Dave and Jay continue their journey back to the roots of John Constantine with a re-read of the entire Hellblazer series that started way back in 1988…
What happened in the previous issue:
John meets Zed, and the two investigate the disappearance of John’s niece, Gemma. Also: we start to notice that a religious group called “The Resurrection Crusade” seems to be involved in a lot of happenings.
What happens in this issue:
John makes a stop in the town of Liberty, Iowa, where they men who went off to Vietnam never returned home. Until now. The elderly mothers and fathers of the town have paid money to the Resurrection Crusade to have their prayers heard. Seemingly linked to one survivor, Frank Ross, who still runs a gas station on the single road that leads through the town, the lost marines are returning to Liberty, which they see as just another Viet Cong village. John remains the witness and bystander as the sinister drama plays out in the town. In the end, all John can do is play into it, which he does by ordering Ross to follow his unit off into the corn, presumably back into the jungles of Vietnam where the men all died.
So, what did we think?
Dave: Another one-shot story with the resurrection crusade being the connective tissue. Though, unlike the last issue, in which John was intimately involved because of his niece, he feels more like a bystander here. A witness. Which makes this story feel slightly more like a Twilight Zone episode. Not that that’s a bad thing.
Jay: That’s exactly what I was going to say. This is what the book would be if it was an anthology loosely tied together by the presence of John Constantine, a Rod Sterling figure who is more actively involved in the story. And, DC, if you’re reading, that’s pretty much a pitch right there. Deliver the contract to me by mail.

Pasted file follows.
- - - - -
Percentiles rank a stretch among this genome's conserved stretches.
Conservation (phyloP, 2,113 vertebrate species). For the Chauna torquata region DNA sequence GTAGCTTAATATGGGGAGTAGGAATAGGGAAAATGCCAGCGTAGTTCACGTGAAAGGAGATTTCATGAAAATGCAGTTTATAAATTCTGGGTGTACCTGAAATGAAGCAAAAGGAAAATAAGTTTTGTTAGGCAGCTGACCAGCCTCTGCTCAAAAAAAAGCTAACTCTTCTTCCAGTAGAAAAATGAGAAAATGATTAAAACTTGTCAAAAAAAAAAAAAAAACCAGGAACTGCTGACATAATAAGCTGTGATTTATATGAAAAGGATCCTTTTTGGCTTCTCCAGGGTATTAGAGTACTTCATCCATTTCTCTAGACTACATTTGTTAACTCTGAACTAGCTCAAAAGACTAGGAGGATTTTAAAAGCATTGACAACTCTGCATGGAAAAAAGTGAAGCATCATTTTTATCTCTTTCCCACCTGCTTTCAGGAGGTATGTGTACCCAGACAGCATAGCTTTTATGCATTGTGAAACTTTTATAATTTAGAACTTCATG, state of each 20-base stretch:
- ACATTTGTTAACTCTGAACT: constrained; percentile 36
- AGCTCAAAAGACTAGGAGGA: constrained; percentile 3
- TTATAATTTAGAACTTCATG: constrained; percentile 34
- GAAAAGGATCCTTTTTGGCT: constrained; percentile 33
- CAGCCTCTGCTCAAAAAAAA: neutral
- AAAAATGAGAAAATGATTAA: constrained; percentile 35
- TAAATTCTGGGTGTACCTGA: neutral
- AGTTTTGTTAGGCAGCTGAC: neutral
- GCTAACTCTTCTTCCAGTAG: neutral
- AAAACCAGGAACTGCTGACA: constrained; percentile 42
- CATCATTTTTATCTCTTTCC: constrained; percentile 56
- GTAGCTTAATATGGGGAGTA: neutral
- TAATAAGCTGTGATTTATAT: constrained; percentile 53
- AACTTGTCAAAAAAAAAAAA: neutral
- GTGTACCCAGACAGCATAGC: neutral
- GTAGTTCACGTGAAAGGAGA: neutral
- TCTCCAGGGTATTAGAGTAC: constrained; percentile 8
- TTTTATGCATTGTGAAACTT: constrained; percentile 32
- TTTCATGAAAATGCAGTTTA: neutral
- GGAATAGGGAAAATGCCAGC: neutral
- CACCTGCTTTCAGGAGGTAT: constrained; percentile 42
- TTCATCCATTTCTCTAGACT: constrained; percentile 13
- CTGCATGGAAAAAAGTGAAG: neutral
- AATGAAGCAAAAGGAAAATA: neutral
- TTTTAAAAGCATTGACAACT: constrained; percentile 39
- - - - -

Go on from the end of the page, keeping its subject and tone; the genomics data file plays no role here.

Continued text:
Dave: Heh, that’s a great pitch. I’d read that. With “Johnny Comes Marching Home,” I felt the the overall issue was nicely balanced as a short story that still gives us an interesting window into John’s view of the world. I also like how these little stories also serve to build that something is going on, and the Resurrection Crusade seems to have some involvement.
Jay: The “big bad” of the season, before that concept was even a thing.
Dave: Exactly. I think my biggest take away on the characterization of John in this issue is his humanity. John isn’t a driven obsessive vigilante like, say, Daredevil–
Jay: Oh you, and your hip pop culture references….
Dave: I’m in the zeitgeist! Anyway, yeah, as John is caught up in this escalating conflict, he very much shows his humanity by deciding that he cannot save Nancy, who is assaulted and ultimately killed by Frank, choosing to stay in hiding. Not that he doesn’t act… when he gets the opportunity to send Frank away, he does so, but it’s only once he’s he’s sussed out the situation enough to make a play.
Jay: I really liked this. A simple, and visceral, story that deals with the emotional affects of war and violence. The things that you can’t escape, the things that will haunt you. This feels like something a certain TV show could have done without too much hassle, if it had tried. Maybe switching Vietnam and a corn field for Iraq and some American desert town, or Afghanistan, or….well, you get the point. It’s also, at this early point in the series, completely amazing me that they managed to keep this book in print each month. Not for a lack of quality, but because this isn’t what the market supported, really. What chance would this book stand today?
Dave: Not much of one, I’d think. Maybe as some kind of Dark Horse horror anthology…? That’s the closest I can imagine. But not as a DC book — and certainly not if you’re tying John into the larger DC Universe, where the emphasis seems to constantly revolve around using the various DC characters and props.
Speaking of the setting: stories about Vietnam seemed to proliferate the 80s, which I suspect how long it takes the culture to absorb and begin to contextualize the horror and tragedy of war. It feels like Delano and Ridgeway are playing into that here, though interestingly Delano seems to make a comment about the proliferation of “realistic” Vietnam films at the end of the issue.
Jay: That was an interesting touch. I wonder, was it a comment on the pop culture obsession with “telling it how it really was,” or Delano feeling the need to ackowledge that he, himself, couldn’t do that? Or both?
Are you reading along? What do you think? How does 1988’s Hellblazer hold up? Let us know!
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